NASA Nanotubes Promise Hypersonic Planes That Can Fly Across US in Under 1 Hour
Picture this: You've scheduled two business meetings in New York and LA, and they're just one hour apart.
Time to cancel one of the appointments, right? Maybe not, thanks to NASA's newest technological breakthrough.
NASA is currently working on a new material for the construction of planes that could potentially allow for hypersonic flight that's far faster than we've ever managed before.
The problem with a plane moving at hypersonic speeds is that the air around the plane provides so much friction and heat that the craft could be torn apart if it's not made from a sturdy enough material. Thick metal like titanium is difficult to get off the ground and has limitations as to how fast it can be pushed through the air compared to the more common aluminum that's used in the construction of most modern aircraft.
NASA, working with the University of Birmingham in the U.K., is experimenting with nanotubes made from boron nitrate.
Nanotubes made from carbon are already commonly used in airplane construction - think of this as a sheet of corrugated cardboard, but made from something slightly sturdier - but making the same shaped material out of boron nitrate instead allows for much more heat and stress resistance while still keeping a theoretical aircraft light enough to fly.
Scientists are now discovering that boron nanotubes can withstand heats of 1,652 degrees Fahrenheit (900 Celsius), a significant improvement over the 752 Fahrenheit (400 Celsius) that planes are currently capable of. This could potentially allow planes to travel at far faster speeds than are currently possible, allowing a plane to make its way at hypersonic speeds from one side of the continental US to the other in less than one hour.
Okay, so in our imaginary scenario it probably still wouldn't be possible to get from New York to LA in the required traveling time - lest we forget the TSA - but it'd certainly be more possible than it is right now.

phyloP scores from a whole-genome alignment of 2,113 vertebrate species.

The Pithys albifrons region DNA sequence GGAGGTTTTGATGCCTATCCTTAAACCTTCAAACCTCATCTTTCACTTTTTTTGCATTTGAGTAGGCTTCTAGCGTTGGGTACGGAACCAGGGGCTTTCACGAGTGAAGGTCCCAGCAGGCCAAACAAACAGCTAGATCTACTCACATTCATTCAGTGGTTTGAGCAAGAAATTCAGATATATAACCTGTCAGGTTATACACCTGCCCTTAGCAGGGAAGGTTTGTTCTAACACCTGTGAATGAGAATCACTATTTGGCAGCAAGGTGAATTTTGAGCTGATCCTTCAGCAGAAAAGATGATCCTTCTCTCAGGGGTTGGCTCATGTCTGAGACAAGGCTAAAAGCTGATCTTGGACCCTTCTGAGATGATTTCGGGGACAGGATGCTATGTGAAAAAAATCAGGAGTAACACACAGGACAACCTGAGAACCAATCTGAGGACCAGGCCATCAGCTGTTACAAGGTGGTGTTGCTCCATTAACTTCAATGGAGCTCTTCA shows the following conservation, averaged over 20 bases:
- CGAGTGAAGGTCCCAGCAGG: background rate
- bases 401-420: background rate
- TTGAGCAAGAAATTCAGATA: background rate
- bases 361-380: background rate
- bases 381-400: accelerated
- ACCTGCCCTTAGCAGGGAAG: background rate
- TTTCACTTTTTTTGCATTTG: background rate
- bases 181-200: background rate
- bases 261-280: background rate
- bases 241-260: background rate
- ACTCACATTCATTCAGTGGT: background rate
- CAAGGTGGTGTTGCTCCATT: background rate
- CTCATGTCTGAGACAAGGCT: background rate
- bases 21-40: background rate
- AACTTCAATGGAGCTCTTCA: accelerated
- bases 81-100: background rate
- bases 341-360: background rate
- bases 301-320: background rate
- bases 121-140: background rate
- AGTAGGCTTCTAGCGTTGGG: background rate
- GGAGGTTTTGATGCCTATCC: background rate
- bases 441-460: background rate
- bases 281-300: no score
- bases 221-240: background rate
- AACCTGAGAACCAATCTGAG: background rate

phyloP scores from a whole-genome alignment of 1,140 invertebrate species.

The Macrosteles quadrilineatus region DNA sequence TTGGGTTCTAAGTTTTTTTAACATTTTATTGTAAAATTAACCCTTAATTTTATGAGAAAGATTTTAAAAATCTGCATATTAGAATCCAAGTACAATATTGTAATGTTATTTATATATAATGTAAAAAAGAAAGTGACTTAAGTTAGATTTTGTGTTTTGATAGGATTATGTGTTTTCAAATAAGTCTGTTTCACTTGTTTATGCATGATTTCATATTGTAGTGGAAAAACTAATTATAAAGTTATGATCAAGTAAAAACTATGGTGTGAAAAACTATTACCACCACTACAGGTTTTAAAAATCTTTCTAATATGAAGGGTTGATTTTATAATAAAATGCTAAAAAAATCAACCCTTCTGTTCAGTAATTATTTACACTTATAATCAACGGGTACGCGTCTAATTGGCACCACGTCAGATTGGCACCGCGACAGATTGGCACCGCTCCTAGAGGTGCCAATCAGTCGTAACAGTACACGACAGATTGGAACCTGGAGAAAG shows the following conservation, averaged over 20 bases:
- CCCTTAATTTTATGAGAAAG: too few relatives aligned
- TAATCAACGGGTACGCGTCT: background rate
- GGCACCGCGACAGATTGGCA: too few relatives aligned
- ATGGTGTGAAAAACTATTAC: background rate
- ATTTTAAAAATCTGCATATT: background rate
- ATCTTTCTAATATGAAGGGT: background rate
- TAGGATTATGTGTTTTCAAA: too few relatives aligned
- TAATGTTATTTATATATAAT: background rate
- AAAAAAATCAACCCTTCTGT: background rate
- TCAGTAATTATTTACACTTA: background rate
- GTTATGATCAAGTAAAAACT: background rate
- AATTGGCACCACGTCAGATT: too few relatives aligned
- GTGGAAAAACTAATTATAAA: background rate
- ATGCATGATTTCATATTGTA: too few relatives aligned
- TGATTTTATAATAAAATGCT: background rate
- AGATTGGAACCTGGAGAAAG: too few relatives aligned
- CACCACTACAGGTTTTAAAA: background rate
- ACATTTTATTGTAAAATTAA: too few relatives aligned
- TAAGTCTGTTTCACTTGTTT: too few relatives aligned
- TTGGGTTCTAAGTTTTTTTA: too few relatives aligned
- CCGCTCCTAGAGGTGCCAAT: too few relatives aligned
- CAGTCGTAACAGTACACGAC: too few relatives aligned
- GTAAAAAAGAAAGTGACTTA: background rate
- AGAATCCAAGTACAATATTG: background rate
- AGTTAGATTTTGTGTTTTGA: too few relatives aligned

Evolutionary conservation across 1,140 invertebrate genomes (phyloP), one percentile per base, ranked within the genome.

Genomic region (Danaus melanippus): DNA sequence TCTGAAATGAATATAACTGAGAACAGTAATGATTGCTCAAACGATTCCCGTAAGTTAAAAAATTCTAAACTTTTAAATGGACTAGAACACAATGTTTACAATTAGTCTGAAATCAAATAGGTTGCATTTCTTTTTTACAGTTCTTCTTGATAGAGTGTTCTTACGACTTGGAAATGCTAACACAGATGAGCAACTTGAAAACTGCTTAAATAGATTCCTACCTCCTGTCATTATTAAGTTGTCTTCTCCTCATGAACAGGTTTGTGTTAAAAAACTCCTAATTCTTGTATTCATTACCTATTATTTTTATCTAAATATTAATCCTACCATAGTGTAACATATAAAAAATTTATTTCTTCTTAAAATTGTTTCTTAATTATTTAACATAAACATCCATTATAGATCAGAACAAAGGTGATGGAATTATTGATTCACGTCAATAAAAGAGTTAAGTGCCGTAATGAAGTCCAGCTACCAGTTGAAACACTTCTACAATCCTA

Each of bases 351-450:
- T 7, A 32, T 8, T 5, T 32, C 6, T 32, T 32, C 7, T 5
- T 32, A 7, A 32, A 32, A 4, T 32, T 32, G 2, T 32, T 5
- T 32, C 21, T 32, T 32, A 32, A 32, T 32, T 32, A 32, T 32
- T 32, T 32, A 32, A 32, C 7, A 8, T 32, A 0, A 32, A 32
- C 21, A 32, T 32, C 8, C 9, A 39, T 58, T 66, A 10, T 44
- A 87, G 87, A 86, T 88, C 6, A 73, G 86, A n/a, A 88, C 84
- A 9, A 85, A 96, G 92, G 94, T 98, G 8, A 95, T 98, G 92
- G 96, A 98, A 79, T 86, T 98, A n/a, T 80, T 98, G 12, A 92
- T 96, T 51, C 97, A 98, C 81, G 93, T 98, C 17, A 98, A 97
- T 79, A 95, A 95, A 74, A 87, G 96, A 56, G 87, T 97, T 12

Of course, there's still one big problem we need to be overcome to make nanotube technology into a reality: the cost of such a plane would be astronomical.
Boron nitrate isn't cheap - it costs $1,000 for a single gram of nanotubes made with this material.
It's fine for small, limited university studies, but there's no way anyone's going to want to commission a commercial airplane out of this stuff just for the sake of making flights quicker. (Unless you're Elon Musk and you're already comfortable charging passengers $200,000 for a plane ticket.)
Currently, not a lot of places around the world even have the resources and equipment to produce boron nitrate nanotubes, and while NASA has the technology to create them, the space program isn't in the habit of printing materials for commercial use simply on a whim.
The good news is that over time the price of boron nitrate nanotubes may well drop. Twenty years ago, carbon nanotubes cost around the same as boron nitrate does now, and that price has steadily fallen to just $10-20 a gram, as scientists have found myriad commercial uses for the technology.
In the meantime, though, if you're stuck in a situation where you need to get from New York to LA in an hour, the only way you'll manage it is if you have an enormous pile of money to spend on research and development for a hypersonic private jet.
If you're that wealthy, though, you could just reschedule one of your meetings. (Oh yeah, there's also a little thing called Skype.)